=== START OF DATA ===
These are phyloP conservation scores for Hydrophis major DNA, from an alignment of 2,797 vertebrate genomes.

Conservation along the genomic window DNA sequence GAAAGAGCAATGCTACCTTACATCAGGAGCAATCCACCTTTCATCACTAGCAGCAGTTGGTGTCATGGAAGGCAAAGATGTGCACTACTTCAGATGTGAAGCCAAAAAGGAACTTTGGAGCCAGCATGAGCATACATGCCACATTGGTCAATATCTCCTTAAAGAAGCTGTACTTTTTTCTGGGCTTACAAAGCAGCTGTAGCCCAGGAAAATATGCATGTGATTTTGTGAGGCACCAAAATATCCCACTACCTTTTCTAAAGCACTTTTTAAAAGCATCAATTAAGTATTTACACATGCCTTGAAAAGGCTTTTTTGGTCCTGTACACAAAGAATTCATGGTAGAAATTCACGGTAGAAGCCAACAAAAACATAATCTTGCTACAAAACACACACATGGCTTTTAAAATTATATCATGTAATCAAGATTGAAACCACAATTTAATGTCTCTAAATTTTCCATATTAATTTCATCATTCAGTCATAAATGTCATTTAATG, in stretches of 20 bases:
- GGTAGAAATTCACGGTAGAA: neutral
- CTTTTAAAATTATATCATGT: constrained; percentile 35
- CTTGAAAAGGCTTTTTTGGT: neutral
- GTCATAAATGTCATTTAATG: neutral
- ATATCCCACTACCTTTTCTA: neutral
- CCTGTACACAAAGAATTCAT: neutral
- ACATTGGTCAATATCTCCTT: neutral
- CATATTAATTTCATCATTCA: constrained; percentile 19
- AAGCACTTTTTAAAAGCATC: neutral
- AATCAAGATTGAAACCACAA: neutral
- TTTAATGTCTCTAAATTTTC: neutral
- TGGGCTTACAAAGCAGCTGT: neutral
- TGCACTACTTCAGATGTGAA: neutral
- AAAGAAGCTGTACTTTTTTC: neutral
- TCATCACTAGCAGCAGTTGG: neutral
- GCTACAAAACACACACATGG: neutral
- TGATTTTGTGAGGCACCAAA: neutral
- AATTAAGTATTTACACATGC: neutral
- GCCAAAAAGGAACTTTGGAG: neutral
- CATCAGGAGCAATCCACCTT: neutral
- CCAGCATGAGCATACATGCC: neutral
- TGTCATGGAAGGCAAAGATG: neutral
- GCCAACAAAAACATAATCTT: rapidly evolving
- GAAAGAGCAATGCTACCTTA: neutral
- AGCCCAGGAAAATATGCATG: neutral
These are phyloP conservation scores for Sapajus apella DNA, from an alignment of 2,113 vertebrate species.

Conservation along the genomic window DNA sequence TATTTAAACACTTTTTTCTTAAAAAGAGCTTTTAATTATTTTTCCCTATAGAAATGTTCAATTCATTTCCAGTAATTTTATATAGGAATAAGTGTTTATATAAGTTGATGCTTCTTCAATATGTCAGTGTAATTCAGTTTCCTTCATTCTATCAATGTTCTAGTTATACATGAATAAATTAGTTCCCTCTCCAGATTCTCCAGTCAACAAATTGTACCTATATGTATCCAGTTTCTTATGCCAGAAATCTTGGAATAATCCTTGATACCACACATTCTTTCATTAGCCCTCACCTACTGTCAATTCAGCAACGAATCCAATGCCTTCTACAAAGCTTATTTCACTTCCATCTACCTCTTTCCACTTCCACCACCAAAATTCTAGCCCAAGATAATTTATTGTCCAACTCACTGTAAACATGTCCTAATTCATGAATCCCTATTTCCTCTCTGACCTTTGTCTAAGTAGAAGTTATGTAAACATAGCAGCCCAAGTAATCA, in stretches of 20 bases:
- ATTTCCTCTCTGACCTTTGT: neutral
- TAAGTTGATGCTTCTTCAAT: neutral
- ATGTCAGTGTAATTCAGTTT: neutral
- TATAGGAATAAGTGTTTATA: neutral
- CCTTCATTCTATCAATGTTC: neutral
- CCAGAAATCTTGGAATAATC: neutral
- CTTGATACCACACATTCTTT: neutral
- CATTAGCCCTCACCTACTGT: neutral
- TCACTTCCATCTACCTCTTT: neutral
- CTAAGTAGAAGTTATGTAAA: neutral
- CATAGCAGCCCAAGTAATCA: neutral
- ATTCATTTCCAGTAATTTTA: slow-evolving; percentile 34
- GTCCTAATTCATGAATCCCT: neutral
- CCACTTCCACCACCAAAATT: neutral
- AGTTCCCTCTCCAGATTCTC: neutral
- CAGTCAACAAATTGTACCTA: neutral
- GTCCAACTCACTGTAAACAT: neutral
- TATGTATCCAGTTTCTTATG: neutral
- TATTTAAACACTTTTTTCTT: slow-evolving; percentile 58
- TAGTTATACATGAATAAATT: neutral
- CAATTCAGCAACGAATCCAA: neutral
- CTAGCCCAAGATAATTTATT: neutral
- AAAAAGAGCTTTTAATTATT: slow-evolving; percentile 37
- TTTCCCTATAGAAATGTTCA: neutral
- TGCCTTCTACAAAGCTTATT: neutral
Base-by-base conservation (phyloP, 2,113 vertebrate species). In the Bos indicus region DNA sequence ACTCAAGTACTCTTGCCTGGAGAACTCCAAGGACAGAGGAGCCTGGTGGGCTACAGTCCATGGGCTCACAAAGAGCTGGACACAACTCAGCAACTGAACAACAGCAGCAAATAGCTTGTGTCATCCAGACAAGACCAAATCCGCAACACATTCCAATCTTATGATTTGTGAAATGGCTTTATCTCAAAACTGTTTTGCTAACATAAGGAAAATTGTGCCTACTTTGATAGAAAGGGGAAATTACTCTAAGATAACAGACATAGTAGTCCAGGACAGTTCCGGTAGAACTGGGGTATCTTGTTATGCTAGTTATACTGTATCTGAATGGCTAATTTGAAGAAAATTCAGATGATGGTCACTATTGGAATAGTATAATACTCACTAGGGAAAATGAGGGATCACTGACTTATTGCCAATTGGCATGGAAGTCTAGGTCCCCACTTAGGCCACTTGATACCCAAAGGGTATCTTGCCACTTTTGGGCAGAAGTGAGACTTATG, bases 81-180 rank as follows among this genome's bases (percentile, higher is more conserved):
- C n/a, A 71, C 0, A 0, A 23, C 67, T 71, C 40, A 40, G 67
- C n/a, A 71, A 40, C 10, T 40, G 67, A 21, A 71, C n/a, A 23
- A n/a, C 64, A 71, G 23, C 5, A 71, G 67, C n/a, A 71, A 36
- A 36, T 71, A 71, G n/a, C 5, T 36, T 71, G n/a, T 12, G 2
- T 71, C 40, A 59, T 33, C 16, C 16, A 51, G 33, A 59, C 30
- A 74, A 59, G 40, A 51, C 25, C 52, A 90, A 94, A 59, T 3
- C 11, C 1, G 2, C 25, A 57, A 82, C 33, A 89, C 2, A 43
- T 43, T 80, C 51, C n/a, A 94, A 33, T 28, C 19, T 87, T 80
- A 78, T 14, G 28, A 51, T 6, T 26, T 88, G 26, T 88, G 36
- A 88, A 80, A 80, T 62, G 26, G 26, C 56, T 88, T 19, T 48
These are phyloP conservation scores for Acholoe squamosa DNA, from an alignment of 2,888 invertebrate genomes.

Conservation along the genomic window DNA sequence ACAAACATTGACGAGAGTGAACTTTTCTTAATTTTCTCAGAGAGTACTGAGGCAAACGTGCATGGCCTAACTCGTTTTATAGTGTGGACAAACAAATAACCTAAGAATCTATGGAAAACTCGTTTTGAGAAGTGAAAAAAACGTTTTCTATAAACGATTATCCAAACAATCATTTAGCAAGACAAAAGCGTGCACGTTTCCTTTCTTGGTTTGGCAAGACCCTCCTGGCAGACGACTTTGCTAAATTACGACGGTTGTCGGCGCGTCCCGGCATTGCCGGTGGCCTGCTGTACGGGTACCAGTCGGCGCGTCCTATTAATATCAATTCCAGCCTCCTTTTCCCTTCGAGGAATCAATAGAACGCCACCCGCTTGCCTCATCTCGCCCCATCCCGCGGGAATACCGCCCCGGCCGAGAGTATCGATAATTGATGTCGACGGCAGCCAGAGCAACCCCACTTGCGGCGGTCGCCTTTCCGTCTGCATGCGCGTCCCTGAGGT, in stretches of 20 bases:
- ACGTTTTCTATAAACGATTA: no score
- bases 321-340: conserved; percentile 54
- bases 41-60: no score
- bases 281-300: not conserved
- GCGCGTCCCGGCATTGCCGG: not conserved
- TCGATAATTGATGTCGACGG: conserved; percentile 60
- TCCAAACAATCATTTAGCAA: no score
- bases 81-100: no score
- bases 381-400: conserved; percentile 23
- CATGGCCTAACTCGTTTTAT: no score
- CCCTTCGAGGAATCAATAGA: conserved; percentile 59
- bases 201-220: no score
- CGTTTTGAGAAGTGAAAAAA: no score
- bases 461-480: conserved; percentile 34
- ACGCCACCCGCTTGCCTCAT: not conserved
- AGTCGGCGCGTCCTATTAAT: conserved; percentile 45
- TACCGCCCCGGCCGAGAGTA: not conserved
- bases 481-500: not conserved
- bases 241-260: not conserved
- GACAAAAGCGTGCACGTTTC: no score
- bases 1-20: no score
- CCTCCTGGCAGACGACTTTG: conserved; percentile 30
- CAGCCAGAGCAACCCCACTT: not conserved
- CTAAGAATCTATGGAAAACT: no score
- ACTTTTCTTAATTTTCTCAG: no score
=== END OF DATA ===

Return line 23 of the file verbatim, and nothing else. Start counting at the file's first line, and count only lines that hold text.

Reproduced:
- CCAGCATGAGCATACATGCC: neutral